Previous reports indicated a marked increase in proinflammatory cytokine levels that peak 12 to 24 hours after ischemic injury . Our results obtained from the WT mice are in agreement with these temporal dynamics of cytokines. As expected, an initial increase of TNF-α, IL-1β, and IL-6 was detected in the ipsilateral hemisphere after MCAO. However, contrary to the levels of proinflammatory cytokines observed in control samples, we show that the ablation of proliferating microglia cells and recruitment of monocytes, associated with CX3CR1 deficiency, resulted in a significant decrease in the levels of IL-1β, TNF-α, and IL-6, suggesting an important temporal deregulation of the proinflammatory cytokine response. Similar patterns of mRNA expression and temporal deregulations were observed in the NF-κB signaling pathway, a general marker of inflammatory response in cerebral ischemia . Furthermore, using flow cytometry, we confirmed that the trends of proinflammatory cytokines in the ipsilateral hemisphere of the MCAO brain in CX3CR1-/- mice are consistent with the levels secreted by CX3CR1-/- microglia/macrophage isolated from MCAO brains. Therefore, it appears that microglia/macrophage may play an important role in the regulation/modulation of the proinflammatory responses in cerebral ischemia, and their functions are attenuated by CX3CR1 deficiency.
Variations of cell morphology or cell displacement are related to the specific activity of microglia/macrophage . Following ischemia, activated microglia/macrophage can potentially exert either a protective or detrimental effect, suggesting that these cells may acquire different phenotypes belonging to the classical (M1) or to the alternative (M2) active status . M1 activation is generally referred to as the pro-inflammatory and cytotoxic phenotype, characterized by nitric oxide, ROS, and proinflammatory cytokine production, while the M2 phenotype is an alternative activation state, associated with a fine tuning of inflammation, scavenging of debris, promotion of angiogenesis, tissue remodeling and repair [17, 36]. Fumagalli and colleagues  reported that, in CX3CR1-/- mice, protection from ischemia at early time points after injury is associated with a protective inflammatory milieu, characterized by the promotion of M2 polarization markers. We found that activated M1-like Iba-1+ cells, which have shorter and thicker processes and bigger cell bodies, were visualized in the WT brain section, while ramified M2-like Iba-1+ cells were predominantly located in the CX3CR1-/- brain (Figure 3A) with increased expression of M2 markers (Figure 3E), implying that suppressed activation of microglia/macrophage by CX3CR1 deficiency may be responsible for the neuroprotective effects in the CX3CR1-/- mice.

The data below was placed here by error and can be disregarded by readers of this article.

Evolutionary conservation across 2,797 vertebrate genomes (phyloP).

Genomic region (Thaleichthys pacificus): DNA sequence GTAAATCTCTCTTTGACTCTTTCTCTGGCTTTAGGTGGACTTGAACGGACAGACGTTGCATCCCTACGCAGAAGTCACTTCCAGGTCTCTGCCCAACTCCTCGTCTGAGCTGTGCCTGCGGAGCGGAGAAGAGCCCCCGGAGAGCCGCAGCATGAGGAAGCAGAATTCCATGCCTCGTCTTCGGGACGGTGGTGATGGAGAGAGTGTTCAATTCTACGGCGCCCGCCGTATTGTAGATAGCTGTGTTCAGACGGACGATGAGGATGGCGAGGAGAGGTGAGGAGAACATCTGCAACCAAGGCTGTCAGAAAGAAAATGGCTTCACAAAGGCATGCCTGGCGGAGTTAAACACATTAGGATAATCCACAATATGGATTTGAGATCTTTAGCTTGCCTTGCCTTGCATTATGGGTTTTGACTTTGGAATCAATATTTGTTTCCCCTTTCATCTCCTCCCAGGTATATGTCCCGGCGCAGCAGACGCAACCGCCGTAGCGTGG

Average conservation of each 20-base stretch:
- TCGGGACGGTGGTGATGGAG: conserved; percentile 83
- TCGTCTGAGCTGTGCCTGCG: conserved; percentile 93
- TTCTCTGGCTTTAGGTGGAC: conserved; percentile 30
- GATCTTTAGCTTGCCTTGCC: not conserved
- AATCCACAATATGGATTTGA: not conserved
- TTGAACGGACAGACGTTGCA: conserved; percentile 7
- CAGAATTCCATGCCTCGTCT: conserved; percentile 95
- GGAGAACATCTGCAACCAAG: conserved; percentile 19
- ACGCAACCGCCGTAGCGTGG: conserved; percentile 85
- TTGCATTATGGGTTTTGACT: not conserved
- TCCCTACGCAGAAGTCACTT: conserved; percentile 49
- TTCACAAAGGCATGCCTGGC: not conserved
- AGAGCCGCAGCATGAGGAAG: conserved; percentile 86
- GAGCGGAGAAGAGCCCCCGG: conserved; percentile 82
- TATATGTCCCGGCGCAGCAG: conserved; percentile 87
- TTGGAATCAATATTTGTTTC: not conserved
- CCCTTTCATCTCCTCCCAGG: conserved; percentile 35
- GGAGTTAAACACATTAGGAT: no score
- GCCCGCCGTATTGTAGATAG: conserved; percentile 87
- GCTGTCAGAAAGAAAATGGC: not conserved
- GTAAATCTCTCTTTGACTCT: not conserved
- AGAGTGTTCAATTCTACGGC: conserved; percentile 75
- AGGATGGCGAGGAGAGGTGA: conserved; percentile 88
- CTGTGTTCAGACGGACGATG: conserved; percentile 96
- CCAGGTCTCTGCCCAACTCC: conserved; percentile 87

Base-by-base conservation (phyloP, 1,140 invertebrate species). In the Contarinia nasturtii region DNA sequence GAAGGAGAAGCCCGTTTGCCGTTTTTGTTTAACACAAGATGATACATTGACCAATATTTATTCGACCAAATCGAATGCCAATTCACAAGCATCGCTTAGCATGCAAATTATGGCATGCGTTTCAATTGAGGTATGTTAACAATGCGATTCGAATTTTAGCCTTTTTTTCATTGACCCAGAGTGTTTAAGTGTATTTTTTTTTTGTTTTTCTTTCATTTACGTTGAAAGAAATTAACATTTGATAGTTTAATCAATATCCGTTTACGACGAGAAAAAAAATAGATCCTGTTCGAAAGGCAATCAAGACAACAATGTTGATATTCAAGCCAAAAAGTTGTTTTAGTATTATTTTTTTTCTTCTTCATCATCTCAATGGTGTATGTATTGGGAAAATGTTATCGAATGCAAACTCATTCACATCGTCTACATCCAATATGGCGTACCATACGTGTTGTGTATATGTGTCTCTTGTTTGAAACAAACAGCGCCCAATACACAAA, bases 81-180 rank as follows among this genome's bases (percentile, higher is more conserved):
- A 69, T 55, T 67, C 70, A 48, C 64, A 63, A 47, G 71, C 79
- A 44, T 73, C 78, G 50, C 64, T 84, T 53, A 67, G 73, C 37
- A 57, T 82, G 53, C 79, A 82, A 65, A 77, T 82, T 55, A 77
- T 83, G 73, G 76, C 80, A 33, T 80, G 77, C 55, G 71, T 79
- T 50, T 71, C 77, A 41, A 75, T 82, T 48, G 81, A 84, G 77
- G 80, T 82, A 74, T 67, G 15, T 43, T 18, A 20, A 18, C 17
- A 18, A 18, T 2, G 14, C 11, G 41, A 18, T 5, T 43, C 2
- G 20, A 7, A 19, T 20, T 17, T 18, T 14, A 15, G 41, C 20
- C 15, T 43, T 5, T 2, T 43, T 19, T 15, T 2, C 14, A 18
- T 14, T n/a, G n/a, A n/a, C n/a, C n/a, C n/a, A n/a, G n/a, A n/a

In summary, using a murine model of transient focal ischemia, we explored the consequences of CX3CR1 absence on microglia/macrophage proliferation/recruitment and on their activation after brain ischemia. When CX3CR1 signaling is abolished, neurological recovery is improved and neural pathology is reduced. Our data show that loss of CX3CR1 signaling attenuates the proliferation and inflammatory capacity of microglia/macrophages. Moreover, monocytes recruitment and/or the differentiation of newly recruited monocyte subsets are altered. Collectively, these data identify CX3CR1 as a putative therapeutic target for selectively reducing neurodestructive inflammatory cascades after stroke.
apparent diffusion coefficient
cerebral blood flow
central nervous system
chemokine (C-X3-C motif) ligand 1
CX3C chemokine receptor 1
enzyme-linked immunosorbent assay
Fluorescence Activated Cell Sorter
green fluorescent protein
middle cerebral artery occlusion
magnetic resonance imaging
polymerase chain reaction
reactive oxygen species
tumor necrosis factor
Kigerl KA, Gensel JC, Ankeny DP, Alexander JK, Donnelly DJ, Popovich PG: Identification of two distinct macrophage subsets with divergent effects causing either neurotoxicity or regeneration in the injured mouse spinal cord. J Neurosci. 2009, 29: 13435-13444. 10.1523/JNEUROSCI.3257-09.2009.
Zujovic V, Benavides J, Vige X, Carter C, Taupin V: Fractalkine modulates TNF-alpha secretion and neurotoxicity induced by microglial activation. Glia. 2000, 29: 305-315. 10.1002/(SICI)1098-1136(20000215)29:4<305::AID-GLIA2>3.0.CO;2-V.
Mizuno T, Kawanokuchi J, Numata K, Suzumura A: Production and neuroprotective functions of fractalkine in the central nervous system. Brain Res. 2003, 979: 65-70. 10.1016/S0006-8993(03)02867-1.